Ask the Expert: What About the Recent Measles Outbreak?

measles

In 2000, it was declared that measles were eliminated in the United States. However, in recent years, outbreaks of this vaccine-preventable disease have been frequently reported. And it’s a big problem.

“People have forgotten how devastating children’s diseases are,” says Sharon Fowler, M.D., Medical Director for Ascension Medical Group Cornerstone St. John Pediatric Associates.

“Measles is a highly contagious, life threatening disease. Many cases require admission to the intensive care unit.” Dr. Fowler knows the devastation this disease can cause.

In fact, in the 1980s, Dr. Fowler received pediatric training in Texas during a large measles outbreak and witnessed children die as a result of the disease.

“Most of
the children who were lost were not vaccinated,” she says. “Others
had received the vaccine, but their immune systems were suppressed.”
Children with suppressed immune systems who lost their lives included cancer
patients and those who were already ill in the hospital.

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According to
the Centers for Disease Control and Prevention, measles cases can occur due to
an increase in the number of travelers who get measles abroad and bring it into
the United States or through further spread of measles in U.S. communities with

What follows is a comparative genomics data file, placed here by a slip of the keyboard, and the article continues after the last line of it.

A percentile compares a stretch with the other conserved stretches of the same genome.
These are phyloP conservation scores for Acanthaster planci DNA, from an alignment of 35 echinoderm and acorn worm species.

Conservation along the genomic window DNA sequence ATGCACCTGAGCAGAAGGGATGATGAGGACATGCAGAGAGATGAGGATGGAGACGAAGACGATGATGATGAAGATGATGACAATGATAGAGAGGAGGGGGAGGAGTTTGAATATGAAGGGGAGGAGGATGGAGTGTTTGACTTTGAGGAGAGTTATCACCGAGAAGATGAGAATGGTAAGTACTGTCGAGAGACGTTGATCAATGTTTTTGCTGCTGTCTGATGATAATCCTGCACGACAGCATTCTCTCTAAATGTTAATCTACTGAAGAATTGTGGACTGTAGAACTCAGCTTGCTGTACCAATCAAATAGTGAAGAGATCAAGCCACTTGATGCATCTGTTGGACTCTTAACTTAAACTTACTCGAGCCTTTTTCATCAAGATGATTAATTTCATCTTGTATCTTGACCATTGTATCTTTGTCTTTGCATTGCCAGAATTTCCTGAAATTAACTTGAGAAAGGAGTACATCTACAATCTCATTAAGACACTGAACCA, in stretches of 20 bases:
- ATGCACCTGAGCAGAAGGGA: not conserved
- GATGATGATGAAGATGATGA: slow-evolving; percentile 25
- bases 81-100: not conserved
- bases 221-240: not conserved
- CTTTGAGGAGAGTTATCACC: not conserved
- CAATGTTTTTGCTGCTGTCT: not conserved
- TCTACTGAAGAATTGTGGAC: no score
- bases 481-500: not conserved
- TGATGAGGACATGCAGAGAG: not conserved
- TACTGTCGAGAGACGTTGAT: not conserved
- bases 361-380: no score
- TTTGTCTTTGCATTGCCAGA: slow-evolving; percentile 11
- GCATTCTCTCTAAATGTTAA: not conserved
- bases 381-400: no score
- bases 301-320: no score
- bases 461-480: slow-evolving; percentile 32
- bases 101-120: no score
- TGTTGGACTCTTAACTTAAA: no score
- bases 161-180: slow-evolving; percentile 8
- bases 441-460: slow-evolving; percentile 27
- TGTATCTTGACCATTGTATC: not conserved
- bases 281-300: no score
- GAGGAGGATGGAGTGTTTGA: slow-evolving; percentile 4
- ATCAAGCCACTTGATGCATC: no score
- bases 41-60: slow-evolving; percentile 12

pockets of unvaccinated people.

The disease is
still common in some countries in Europe, Asia, the Pacific and Africa. “People need to understand why there has
been a measles rally,” Dr. Fowler says. “From my vantage point,
parents are choosing not to immunize based on incorrect information.”

Parents may be
wary of shots in general and the measles-mumps-rubella (MMR) vaccine, in
particular, as a potential cause of autism, she notes. However, autism is a
developmental disorder and “vaccines do not cause the problem,” Dr.
Fowler adds.

Currently, the
CDC recommends children get two doses of the MMR vaccine, starting with the
first dose at 12-15 months of age, and the second dose at 4-6 years of age. Measles can have serious consequences. The CDC
notes that common complications from measles virus are ear infections and
diarrhea.

These may lead to hearing loss and dehydration. Approximately 1 in 20
children with measles will develop pneumonia, which the CDC reports, is the
most common cause of measles-related deaths in young children.

One out of
every 1,000 children who get measles will develop encephalitis (swelling of the
brain) that can lead to convulsions and can leave the child deaf or with
intellectual disability, the CDC adds. One problem with spreading measles lies
with the incubation period.

“Parents may not know that their kid is ill and contagious,”
Dr. Fowler says. Symptoms usually develop 10-12 days after an exposure.
Infected people can spread measles to others from four days before through four
days after the rash appears.

“There is
a red-brown rash, the color is a cross between a cranberry and a raisin,”
Dr. Fowler says. The rash begins as individual spots all over the body, merging
into a large rash. High fever, cough, runny nose and red, watery eyes are also
typical.

Two or three
days after symptoms begin, tiny spots – called Koplik spots – may appear inside
the mouth. “The take home message is ‘get vaccinated’,” Dr. Fowler
says. “If you have questions or have concerns about vaccines, ask your
doctor.”

Get more health information and find a doctor
near you by visiting ascension.org/michigan or calling 866-501-DOCS (3627).

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